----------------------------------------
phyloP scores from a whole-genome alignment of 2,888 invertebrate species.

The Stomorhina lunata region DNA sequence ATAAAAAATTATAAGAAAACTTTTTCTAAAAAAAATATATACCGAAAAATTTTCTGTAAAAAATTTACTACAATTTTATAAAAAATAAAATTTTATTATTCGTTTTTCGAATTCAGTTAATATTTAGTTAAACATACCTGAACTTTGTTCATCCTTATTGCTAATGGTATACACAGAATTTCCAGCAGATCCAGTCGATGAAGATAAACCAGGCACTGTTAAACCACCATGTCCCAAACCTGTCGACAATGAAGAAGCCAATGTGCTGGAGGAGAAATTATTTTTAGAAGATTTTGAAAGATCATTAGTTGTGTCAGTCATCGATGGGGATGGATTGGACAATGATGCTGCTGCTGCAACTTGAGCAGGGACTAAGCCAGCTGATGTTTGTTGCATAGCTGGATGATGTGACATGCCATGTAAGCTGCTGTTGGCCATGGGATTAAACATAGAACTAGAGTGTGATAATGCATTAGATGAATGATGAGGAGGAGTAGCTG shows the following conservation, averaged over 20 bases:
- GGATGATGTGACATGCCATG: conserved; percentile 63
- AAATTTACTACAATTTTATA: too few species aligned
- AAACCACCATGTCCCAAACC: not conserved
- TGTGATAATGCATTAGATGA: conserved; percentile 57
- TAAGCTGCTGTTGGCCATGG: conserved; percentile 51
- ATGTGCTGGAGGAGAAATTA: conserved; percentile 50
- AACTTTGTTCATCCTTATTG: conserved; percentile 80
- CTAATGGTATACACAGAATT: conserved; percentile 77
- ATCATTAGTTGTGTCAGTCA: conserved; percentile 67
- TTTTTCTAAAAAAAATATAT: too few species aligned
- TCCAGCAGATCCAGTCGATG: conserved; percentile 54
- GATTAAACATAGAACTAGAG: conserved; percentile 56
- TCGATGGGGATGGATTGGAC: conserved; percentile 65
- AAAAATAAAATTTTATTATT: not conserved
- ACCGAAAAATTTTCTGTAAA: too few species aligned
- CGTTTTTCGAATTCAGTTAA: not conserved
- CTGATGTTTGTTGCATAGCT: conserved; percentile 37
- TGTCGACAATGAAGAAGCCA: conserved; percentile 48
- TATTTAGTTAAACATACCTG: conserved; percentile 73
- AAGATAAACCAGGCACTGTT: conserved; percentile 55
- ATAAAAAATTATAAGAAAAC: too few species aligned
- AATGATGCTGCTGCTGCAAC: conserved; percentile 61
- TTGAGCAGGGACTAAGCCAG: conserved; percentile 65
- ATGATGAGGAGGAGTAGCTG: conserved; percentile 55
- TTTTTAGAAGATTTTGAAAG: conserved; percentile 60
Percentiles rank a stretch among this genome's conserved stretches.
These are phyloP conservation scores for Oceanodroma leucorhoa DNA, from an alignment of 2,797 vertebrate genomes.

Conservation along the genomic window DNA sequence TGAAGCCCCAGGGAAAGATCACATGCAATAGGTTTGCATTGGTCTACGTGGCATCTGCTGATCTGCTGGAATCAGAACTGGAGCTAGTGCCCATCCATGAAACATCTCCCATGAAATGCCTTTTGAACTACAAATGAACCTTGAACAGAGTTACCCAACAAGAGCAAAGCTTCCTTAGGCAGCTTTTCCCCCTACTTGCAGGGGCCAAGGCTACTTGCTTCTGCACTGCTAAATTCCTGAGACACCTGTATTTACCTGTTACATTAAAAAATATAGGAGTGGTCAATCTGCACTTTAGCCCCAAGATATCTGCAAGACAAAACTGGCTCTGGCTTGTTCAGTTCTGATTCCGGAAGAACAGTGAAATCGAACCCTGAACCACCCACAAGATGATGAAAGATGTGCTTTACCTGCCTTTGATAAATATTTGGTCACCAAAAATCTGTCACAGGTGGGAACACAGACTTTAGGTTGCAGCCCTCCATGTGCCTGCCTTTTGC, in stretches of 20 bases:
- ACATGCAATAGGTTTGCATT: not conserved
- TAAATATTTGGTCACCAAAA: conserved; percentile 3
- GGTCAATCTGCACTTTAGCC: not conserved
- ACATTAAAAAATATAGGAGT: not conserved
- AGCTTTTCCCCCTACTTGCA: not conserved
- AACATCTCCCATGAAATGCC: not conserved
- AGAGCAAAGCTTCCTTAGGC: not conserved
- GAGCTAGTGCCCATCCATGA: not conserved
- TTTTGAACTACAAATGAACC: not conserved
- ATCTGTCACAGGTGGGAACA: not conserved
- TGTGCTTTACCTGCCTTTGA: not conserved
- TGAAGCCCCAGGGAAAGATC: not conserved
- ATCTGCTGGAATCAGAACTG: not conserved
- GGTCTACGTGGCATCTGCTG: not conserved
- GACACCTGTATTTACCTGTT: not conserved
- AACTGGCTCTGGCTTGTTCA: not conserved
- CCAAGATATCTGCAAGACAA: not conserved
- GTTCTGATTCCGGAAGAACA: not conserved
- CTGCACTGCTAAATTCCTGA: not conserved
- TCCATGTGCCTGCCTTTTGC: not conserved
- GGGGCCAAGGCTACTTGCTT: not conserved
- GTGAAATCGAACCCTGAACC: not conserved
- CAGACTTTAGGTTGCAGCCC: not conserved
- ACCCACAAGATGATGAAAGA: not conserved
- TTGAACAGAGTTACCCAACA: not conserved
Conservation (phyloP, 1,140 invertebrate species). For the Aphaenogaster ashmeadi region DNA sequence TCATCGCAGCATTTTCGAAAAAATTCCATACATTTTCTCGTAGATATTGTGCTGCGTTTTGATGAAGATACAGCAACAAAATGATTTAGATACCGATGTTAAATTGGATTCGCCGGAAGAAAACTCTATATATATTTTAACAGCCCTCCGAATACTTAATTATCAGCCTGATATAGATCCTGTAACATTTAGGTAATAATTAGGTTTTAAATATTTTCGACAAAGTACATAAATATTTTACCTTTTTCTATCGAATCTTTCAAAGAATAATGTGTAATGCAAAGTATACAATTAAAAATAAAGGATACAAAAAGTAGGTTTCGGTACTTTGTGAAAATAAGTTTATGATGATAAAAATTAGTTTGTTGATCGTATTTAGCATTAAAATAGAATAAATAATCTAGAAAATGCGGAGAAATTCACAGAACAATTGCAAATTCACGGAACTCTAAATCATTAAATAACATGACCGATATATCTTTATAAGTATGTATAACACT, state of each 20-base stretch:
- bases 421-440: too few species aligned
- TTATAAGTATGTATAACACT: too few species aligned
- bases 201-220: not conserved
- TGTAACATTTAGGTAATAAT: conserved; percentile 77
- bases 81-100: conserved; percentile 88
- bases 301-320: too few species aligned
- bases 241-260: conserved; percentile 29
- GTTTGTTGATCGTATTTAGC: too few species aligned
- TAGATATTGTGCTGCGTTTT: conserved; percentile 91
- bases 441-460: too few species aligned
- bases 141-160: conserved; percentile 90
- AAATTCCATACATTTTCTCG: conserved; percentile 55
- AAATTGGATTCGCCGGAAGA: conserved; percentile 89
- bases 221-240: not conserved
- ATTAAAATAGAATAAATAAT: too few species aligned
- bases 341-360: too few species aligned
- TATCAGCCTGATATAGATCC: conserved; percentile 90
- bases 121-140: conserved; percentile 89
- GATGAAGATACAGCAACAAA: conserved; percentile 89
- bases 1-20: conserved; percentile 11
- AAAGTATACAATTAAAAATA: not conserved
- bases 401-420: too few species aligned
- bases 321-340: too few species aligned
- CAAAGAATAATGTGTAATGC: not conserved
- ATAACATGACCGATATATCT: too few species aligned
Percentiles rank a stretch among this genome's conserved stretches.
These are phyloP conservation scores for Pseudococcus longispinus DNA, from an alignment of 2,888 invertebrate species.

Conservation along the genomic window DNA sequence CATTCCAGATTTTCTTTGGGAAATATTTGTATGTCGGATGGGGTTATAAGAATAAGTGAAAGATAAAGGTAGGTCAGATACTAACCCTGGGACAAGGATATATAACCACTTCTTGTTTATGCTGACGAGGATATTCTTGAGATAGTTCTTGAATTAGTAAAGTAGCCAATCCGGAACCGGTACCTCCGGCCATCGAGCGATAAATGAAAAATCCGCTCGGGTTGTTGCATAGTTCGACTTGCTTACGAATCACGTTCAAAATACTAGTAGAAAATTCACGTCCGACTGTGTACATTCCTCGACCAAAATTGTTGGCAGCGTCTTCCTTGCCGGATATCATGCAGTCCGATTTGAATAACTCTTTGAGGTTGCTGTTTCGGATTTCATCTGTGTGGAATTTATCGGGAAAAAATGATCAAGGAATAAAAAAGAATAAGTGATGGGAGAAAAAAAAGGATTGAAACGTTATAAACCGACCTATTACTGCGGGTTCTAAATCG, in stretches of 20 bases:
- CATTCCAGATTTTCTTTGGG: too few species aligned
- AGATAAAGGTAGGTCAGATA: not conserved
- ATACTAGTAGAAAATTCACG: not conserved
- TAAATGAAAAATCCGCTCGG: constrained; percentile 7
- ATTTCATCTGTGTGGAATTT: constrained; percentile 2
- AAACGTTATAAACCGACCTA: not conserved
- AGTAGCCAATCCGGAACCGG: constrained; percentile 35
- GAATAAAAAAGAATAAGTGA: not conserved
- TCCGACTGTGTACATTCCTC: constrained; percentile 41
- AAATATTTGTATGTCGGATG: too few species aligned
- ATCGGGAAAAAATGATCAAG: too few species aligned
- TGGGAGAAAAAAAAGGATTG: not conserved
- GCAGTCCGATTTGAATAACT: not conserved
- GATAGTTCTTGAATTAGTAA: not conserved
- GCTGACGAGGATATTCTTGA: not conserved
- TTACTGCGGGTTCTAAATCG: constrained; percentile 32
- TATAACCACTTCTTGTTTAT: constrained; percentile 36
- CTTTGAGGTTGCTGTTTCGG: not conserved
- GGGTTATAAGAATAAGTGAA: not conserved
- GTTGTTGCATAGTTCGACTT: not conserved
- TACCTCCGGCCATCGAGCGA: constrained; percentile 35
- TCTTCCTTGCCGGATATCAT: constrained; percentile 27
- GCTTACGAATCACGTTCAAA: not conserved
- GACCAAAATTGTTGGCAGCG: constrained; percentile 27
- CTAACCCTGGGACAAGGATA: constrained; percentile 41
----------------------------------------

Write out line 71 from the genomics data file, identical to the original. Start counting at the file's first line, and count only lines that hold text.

- ATTAAAATAGAATAAATAAT: too few species aligned